Febus v. Commissioner of Social Security, No. 1:2020cv08314 - Document 25 (S.D.N.Y. 2022)

Court Description: OPINION AND ORDER: Accordingly, Plaintiff's Motion for Judgment on the Pleadings is GRANTED, and the Commissioner's Motion for Judgment on the Pleadings is DENIED. This Court remands the case for further administrative review, including but not limited to a de novo hearing and a new decision. SO ORDERED. (Signed by Magistrate Judge Ona T. Wang on 7/29/2022) (jca) Transmission to Docket Assistant Clerk for processing. Transmission to Orders and Judgments Clerk for processing.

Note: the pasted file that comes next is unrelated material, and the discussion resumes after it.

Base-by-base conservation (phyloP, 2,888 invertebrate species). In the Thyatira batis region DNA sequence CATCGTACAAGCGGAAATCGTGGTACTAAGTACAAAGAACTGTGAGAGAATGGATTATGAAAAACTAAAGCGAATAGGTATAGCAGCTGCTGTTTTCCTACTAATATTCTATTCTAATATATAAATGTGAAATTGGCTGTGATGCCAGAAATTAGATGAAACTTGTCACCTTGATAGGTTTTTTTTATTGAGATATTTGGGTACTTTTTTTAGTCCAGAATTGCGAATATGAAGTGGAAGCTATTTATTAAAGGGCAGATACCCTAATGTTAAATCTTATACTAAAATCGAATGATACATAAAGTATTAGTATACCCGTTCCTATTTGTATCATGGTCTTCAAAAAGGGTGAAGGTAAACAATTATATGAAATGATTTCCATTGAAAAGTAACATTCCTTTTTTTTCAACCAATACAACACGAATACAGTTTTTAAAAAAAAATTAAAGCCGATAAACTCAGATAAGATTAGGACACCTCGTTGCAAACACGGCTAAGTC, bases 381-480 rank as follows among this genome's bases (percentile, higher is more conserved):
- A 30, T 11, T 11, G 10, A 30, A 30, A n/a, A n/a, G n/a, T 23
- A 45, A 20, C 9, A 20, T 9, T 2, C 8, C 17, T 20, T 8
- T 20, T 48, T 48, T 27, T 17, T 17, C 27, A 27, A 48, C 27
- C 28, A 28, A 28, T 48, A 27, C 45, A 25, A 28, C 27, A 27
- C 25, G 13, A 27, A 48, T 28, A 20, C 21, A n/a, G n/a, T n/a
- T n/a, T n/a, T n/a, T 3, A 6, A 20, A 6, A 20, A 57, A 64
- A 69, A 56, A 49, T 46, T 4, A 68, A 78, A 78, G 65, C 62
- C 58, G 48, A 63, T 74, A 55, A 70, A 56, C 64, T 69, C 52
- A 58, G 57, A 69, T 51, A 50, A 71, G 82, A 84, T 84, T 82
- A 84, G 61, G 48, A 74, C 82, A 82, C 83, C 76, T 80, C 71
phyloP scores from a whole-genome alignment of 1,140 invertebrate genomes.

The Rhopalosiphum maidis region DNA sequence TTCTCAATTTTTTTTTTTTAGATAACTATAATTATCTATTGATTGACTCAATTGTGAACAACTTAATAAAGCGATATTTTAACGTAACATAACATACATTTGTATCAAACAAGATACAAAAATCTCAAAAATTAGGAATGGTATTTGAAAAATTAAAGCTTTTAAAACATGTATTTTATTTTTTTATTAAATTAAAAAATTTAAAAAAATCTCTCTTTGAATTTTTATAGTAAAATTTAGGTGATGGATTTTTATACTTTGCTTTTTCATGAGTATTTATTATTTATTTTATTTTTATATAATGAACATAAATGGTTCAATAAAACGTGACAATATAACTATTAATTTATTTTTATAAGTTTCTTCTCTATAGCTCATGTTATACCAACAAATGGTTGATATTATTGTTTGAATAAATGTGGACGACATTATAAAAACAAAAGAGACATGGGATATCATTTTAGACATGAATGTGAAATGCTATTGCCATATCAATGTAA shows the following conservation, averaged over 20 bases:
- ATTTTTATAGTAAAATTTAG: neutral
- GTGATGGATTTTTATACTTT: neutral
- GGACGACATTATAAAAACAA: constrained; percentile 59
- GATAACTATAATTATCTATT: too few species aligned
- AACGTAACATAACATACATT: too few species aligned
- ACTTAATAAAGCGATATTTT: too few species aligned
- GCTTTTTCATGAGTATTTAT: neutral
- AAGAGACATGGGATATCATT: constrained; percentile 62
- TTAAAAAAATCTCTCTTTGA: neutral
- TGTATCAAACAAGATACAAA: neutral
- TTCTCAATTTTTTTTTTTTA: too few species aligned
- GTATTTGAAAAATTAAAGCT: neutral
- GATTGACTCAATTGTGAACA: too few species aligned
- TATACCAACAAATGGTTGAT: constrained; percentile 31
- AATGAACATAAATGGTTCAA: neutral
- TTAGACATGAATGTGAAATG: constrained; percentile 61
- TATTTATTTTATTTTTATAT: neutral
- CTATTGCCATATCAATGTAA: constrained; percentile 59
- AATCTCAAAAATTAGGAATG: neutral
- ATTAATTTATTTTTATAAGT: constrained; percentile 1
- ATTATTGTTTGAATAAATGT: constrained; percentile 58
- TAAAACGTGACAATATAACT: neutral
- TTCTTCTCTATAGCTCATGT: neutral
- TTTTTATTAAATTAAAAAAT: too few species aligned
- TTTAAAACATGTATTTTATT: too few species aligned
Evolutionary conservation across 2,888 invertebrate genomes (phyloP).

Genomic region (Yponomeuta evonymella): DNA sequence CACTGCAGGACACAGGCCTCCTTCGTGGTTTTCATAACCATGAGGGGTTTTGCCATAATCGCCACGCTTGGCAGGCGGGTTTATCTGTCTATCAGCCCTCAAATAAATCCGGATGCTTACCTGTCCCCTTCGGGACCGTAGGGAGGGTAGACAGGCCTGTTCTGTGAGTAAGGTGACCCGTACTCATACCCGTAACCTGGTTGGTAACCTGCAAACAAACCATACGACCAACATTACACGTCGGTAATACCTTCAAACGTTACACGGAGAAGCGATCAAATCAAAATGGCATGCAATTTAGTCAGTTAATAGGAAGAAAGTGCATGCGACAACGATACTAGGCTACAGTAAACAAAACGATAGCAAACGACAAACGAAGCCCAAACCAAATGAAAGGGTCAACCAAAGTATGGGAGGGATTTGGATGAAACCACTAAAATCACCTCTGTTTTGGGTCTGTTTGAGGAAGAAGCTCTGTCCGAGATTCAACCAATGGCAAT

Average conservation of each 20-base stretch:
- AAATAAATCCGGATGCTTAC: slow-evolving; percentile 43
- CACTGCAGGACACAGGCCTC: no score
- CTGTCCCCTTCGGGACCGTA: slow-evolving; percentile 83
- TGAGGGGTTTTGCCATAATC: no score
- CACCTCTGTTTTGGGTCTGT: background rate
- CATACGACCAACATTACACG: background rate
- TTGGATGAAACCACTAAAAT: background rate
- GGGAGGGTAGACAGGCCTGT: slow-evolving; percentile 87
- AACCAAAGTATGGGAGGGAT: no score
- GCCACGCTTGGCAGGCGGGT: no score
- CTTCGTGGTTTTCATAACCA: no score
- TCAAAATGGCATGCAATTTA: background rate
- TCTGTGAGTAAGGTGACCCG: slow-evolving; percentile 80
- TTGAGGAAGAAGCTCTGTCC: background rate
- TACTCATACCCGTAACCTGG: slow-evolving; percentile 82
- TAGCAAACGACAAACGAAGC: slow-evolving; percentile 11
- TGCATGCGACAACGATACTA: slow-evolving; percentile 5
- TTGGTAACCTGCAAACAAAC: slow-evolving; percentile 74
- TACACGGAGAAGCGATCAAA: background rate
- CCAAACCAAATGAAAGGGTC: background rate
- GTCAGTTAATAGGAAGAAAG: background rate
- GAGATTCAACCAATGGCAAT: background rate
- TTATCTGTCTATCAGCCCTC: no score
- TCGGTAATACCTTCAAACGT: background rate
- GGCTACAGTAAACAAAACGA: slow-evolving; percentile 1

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Febus v. Commissioner of Social Security Doc. 25 UNITED STATES DISTRICT COURT SOUTHERN DISTRICT OF NEW YORK ––––––––––––––––––––––––––––––––––––––x JUNE ELIZABETH FEBUS, : : : Plaintiff, : : –against– : : KILOLO KIJAKAZI 1 : COMMISSIONER OF SOCIAL SECURITY, : Defendant. : 20-CV-8314 (OTW) OPINION & ORDER ––––––––––––––––––––––––––––––––––––––x ONA T. WANG, United States Magistrate Judge: I. Introduction On May 31, 2017, Plaintiff June Elizabeth Febus filed an application seeking Supplemental Security Income benefits (“SSI”). (Administrative Record, dated May 7, 2021, ECF 13 (“R.”) 15). Plaintiff’s request for SSI was denied on July 20, 2017. (R. 15). On August 10, 2017, Plaintiff filed a written request for a hearing, and on June 28, 2019, Plaintiff and her counsel appeared before Administrative Law Judge (“ALJ”) Paul R. Armstrong. (R. 15). The ALJ issued a decision on August 6, 2019 finding that Plaintiff was not disabled and therefore not entitled to benefits. (R. 24). In the decision, the ALJ noted that Plaintiff’s severe impairments included: “degenerative joint disease, degenerative disk disease, gastric impairment, chronic obstructive pulmonary disease (“COPD”), asthma, depression, anxiety, and residuals of [an] ingrown toenail, and hammertoe surgery.” (R. 17). 1 Kilolo Kijakazi is the Acting Commissioner of Social Security. 1 Dockets.Justia.com Plaintiff appealed to the Appeals Council, which denied review of the ALJ’s decision on August 11, 2020. (R. 1). Plaintiff then appealed the ALJ’s November 20, 2019 decision, alleging that the ALJ “fail[ed] to properly evaluate [her] mental impairments and fail[ed] to provide an RFC that is consistent with the requirements of SSR 96-8p.” (R. 261, Ex. 15E). The parties submitted a joint stipulation of facts detailing Plaintiff’s medical history, the opinion evidence, and the administrative hearing testimony, which I incorporate by reference. (Joint Stipulation, dated November 24, 2021, ECF 24 (“Stip.”)). This case is before me on consent of the parties, pursuant to 28 U.S.C. § 636(c). For the reasons set forth below, Plaintiff’s Motion for Judgment on the Pleadings is GRANTED, the Commissioner’s Cross Motion for Judgment on the Pleadings is DENIED, and the case is remanded for further proceedings pursuant to 42 U.S.C. § 405(g). II. Background Plaintiff is a 55-year-old woman who worked as a cashier from 1984 to 2006, and then a as direct care counselor from 2006 to 2007. 2 (R. 198, Ex. 1E at 3). Plaintiff reported on her Disability Report Form, dated July 6, 2017, that she suffers from bipolar disorder, PTSD, depression, and other physical ailments. (R. 199, Ex. 1E at 2). Plaintiff reported that because of her conditions, she struggles to get along with family, friends, neighbors, and others because she gets very anxious and therefore cannot be around people. (R. 215, Ex. 3E at 6). Plaintiff also reported difficulty staying on task, following spoken instructions, and remembering things. (R. 210–218, Ex. 3E). 2 Plaintiff also completed a work history report stating that she had been a cashier from January 2001 to May 2002, and then a direct care counselor from November 2005 to April 2006. (R. 220, Ex. 4E at 1). 2 A. The ALJ’s Decision The ALJ concluded that Plaintiff was not disabled under the Social Security Act. Specifically, the ALJ found that Plaintiff has not engaged in substantial gainful activity since May 31, 2017, and that Plaintiff suffers from the following severe impairments: “degenerative joint disease, degenerative disk disease, gastric impairment, COPD, asthma, depression, anxiety and residuals of ingrown toenail and hammertoe surgery.” (R. 17). ALJ Armstrong also concluded that Plaintiff has the RFC to perform light work. (R. 20). He defined light work as limited to “lift[ing] or carr[ying] 20 pounds occasionally and 10 pounds frequently, stand[ing] or walk[ing] for six of eight hours during the workday, and sit[ting] for six of eight hours during the workday.” (R. at 20). Additionally, when determining the severity of Plaintiff’s mental impairments, the ALJ concluded that “there are moderate limitations in understanding, remembering, or applying information, mild limitations in interacting with others, moderate limitations in the ability to concentrate, persist, or maintain pace, and mild limitations in adapting and managing oneself.” (R. 21). Lastly, the ALJ determined that “the claimant’s statements concerning the intensity, persistence, and limiting effects of her mental impairments are not entirely consistent with the medical evidence and other evidence in the record . . . .” (R. 22). III. Analysis The ALJ incorrectly cited to and misinterpreted the Record, tainting his assessment of the medical opinion evidence with factual errors. 3 A. Applicable Law When determining whether a claimant has a disability, the ALJ must follow a five-step sequential evaluation process. The initial burden lies on the claimant during the first four steps to prove that they are disabled and then at the last step the burden shifts to the commissioner. First, the claimant must prove that they are not currently engaged in substantial gainful activity. Second, the claimant must prove that their impairment is “severe” and therefore significantly limits their physical or mental ability to perform basic work activities. Third, the claimant must prove that their impairment falls within one of the impairments listed in 20 C.F.R. Part 404, Subpart P, App. 1. Fourth, the claimant must prove that they are unable to meet the physical and mental demands of their previous employment. Once the Plaintiff has satisfied all four steps, the burden then shifts to the commissioner. While assessing whether the claimant has a disability, the commissioner must consider their “residual functional capacity (“RFC”), age, education, and past work experience, that he is capable of performing other work.” Should the commissioner prove that other work exists for the claimant, the claimant is provided with the opportunity to prove that they cannot perform that work. For claims such as this one, filed on or after March 17, 2017, ALJs apply the new regulations in 20 C.F.R. §§ 404.1520c and 416.920c in lieu of applying the treating physician rule. See Acosta Cuevas, 2021 WL 363682, at *9 (collecting cases). Under the new regulations ALJs “will not defer or give any specific evidentiary weight, including controlling weight, to any medical opinion(s).” 20 C.F.R. § 416.920c(a). Instead, ALJs “will articulate in [their] determination or decision how persuasive [they] find all of the medical opinions.” 20 C.F.R. § 416.920c(b). ALJs must consider all medical opinions and determine their respective 4 persuasiveness considering: supportability; consistency; relationship of the medical source to the claimant; specialization; and “other factors.” 20 C.F.R. § 404.1520c(c)(1)–(5). The supportability and consistency factors are the “most important.” 20 C.F.R. § 416.920c(a). Accordingly, the regulations mandate that ALJs “will explain how [they] considered the supportability and consistency factors for a medical source’s medical opinions.” 20 C.F.R. § 416.920c(b)(2) (emphasis added); Vellone v. Saul, No. 20-CV-261 (RA)(KHP), 2021 WL 319354, at *6 (S.D.N.Y. Jan. 29, 2021), R. & R. adopted, 2021 WL 2801138 (S.D.N.Y. July 6, 2021) (“[I]n cases where the new regulations apply, an ALJ must explain his/her approach with respect to the first two factors when considering a medical opinion.”). “Supportability” is “the objective medical evidence and supporting explanations presented by a medical source.” 20 C.F.R. § 404.1520c(c)(1). “Consistency” refers to how the medical source’s opinions compare with “evidence from other medical sources and nonmedical sources in the claim.” 20 C.F.R. § 404.1520c(c)(2). Although ALJs are only required to articulate their consideration of those two factors, ALJs must consider all five factors when determining a medical opinion’s persuasiveness. 20 C.F.R. § 416.920c(c). Additionally, it is well-settled that an “ALJ cannot arbitrarily substitute his own judgment for a competent medical opinion.” McBrayer v. Secretary of Health and Human Servs., 712 F.2d 795, 799 (2d Cir.1983); Greek v. Colvin, 802 F.3d 370, 375 (2d Cir. 2015) (“The ALJ is not permitted to substitute his own expertise or view of the medical proof for the treating physician’s opinion or for any competent medical opinion.”). Social Security Ruling (“SSR”) 85-15 states that a substantial loss of ability to meet any of the basic mental demands of competitive, remunerative, unskilled work would justify a finding 5 of disability because even favorable age, education, or work experience will not offset such a severely limited occupational base. “The basic mental demands of competitive, remunerative, unskilled work include the abilities (on a sustained basis) to understand, carry out, and remember, and remember simple instructions; to respond appropriately to supervision, coworkers, and unusual work situations; and to deal with changes in a routine work setting.” SSR 85-15. “Where . . . an ALJ misreads a critical piece of evidence in the record and then relies on his error in reaching his opinion, the opinion cannot be said to be supported by ‘substantial evidence.’” Joseph v. Astrue, No. 06-CV-1356 (RMB) (DCF), 2007 WL 5035942, at *1 (S.D.N.Y. Dec. 28, 2007), R & R adopted, No. 06-CV-1356 (RMB) (DCF), 2008 WL 850158 (S.D.N.Y. Mar. 20, 2008). “In some cases where the ALJ bases his decision on a misinterpretation of the evidence, remand may be warranted to afford the ALJ with an opportunity to re-evaluate the plaintiff’s claim in light of what the evidence actually reveals.” Id. B. The ALJ Failed to Properly Evaluate Nurse Robinson’s Medical Opinion. Nurse Robinson 3 opined that Plaintiff has “Extreme Loss” 4 in her ability to understand and remember detailed instructions, carry out detailed instructions, maintain attention and concentration for extended periods (ie 2 hr [sic] segments), and work in coordination with or proximity to others without being unduly distracted. (R. 1170, Ex. 7F at 3). Nurse Robinson further concluded that Plaintiff has “Marked Loss” 5 in her ability to remember locations and work-like procedures, sustain an ordinary routine without special supervision, deal with stress 3 N.P. Robinson is a psychiatric/mental health specialist. (Stip. 3 n.4). 4 “Extreme Loss” constitutes “[c]omplete loss of ability in the named activity; cannot sustain [p]erformance during an 8-hour workday.” (R. 1170, Ex. 7F at 2). 5 “Marked Loss” is defined as “substantial loss of ability in the named activity; can sustain [p]erformance only up to 1/3 of an 8-hour workday.” (R. 1170, Ex. 7F at 2). 6 or semi-skilled and skilled work, complete a normal workday or work week without interruptions from psychologically based symptoms, and perform at a consistent pace without an unreasonable number and length of rest periods. (R. 1171, Ex. 7F at 3). Nurse Robinson also determined that Plaintiff has “Marked Loss” in her ability to accept instructions and respond appropriately to criticism from supervisors, get along with coworkers and peers without unduly distracting them or exhibiting behavioral extremes, respond appropriately to changes in a routine work setting, travel in unfamiliar places, use public transportation, or set realistic goals or make plans independently of others. (R. 1171, Ex. 7F at 3). The ALJ discounted Nurse Robinson’s opinion because he found that it was “contradicted by the limited testimony regarding psychological limitations during the hearing” and because Mental Status Exams (“MSEs”) at various points in the Record “showed stable moods[,] average intelligence, and normal concentration.” (R. 22). At no point, however, did Plaintiff provide testimony “regarding [her] psychological limitations.” (R. 22). Rather, the ALJ assessed Plaintiff’s “psychological limitations” by evaluating how she participated in the hearing. Specifically, the ALJ concluded that Plaintiff’s psychological limitations were not so severe because Plaintiff “understood and responded appropriately during the hearing,” and “was able to concentrate and follow along with the hearing.” (R. 21). By assessing Plaintiff’s psychological limitations based on Plaintiff’s hearing testimony, and then using that conclusion as a basis for rejecting Nurse Robinson’s opinion, the ALJ impermissibly substituted his lay opinion for that of a medical expert. See Primes v. Colvin, No. 6:15-CV-06431 (MAT), 2016 WL 446521, at *4 (W.D.N.Y. Feb. 5, 2016) (remanding where the ALJ was “playing doctor” by substituting his lay opinion for that of a doctor). “Although the ALJ is free to choose between 7 properly submitted medical opinions, he may not substitute his own lay opinion for those of medical experts.” Decker v. Saul, 2020 WL 5494369, at *3 (W.D.N.Y. Sept. 11, 2020) (citing Balsamo v. Chater, 142 F.3d 75, 81 (2d Cir. 1998)). Accordingly, remand is warranted.6 C. The ALJ did Not Adequately Review all the Medical Evidence in the Record. Additionally, the ALJ’s analysis that Plaintiff’s statements concerning the intensity, persistence, and limiting effects of her symptoms were not consistent with the evidence in the Record, was based on a misreading of the Record. The ALJ reasoned, inter alia, that Plaintiff only underwent “conservative spinal treatment that did not include surgery, physical therapy, or injection treatments,” for her back problems. 7 (R. 22). On at least two occasions, however, Plaintiff did receive physical therapy treatment for her lower back pain. (R. 1202, Ex. 9F at 24, 37). Accordingly, the Court cannot say that the ALJ adequately reviewed all of the medical evidence in the Record while making his decision. See Gomez v. Comm’r of Soc. Sec., 2017 WL 1194506 (BCM) at *15-17 (S.D.N.Y. Mar. 30, 2017) (holding that remand was required because of the ALJ’s factual errors which were significant to his ultimate conclusion). 6 Although the ALJ also stated that Nurse Robinson’s opinion was inconsistent with the Record by citing to MSEs that showed Plaintiff exhibited “stable moods[,] average intelligence, and normal concentration,” the ALJ does not explain why or how these MSE notations are in conflict with Nurse Robinson’s opinion that Plaintiff cannot “maintain attention and concentration for extended periods (ie 2 hr [sic] segments).” (R. 1170, Ex. 7F at 3) (emphasis added). Moreover, several of these citations do not support the ALJ’s determination that Plaintiff exhibited “stable moods” and “normal concentration.” See e.g., R. 1105, Ex. 4F at 28 (showing Plaintiff’s mood was depressed and irritable and making no comment on her concentration or intelligence); R. 1289, Ex. 10F at 27 (silent as to concentration and intelligence); R. 1324, Ex. 10F at 62 (noting Plaintiff’s mood as “irritable,” and making no comment on her concentration or intelligence). 7 The ALJ also found that P.A. Capra’s medical opinion was “contradicted by testing in the record that showed full strength and did not show motor deficits.” (R. 22). 8 IV. Conclusion Accordingly, Plaintiff’s Motion for Judgment on the Pleadings is GRANTED, and the Commissioner’s Motion for Judgment on the Pleadings is DENIED. This Court remands the case for further administrative review, including but not limited to a de novo hearing and a new decision. SO ORDERED. s/ Ona T. Wang Ona T. Wang United States Magistrate Judge Dated: July 29, 2022 New York, New York 9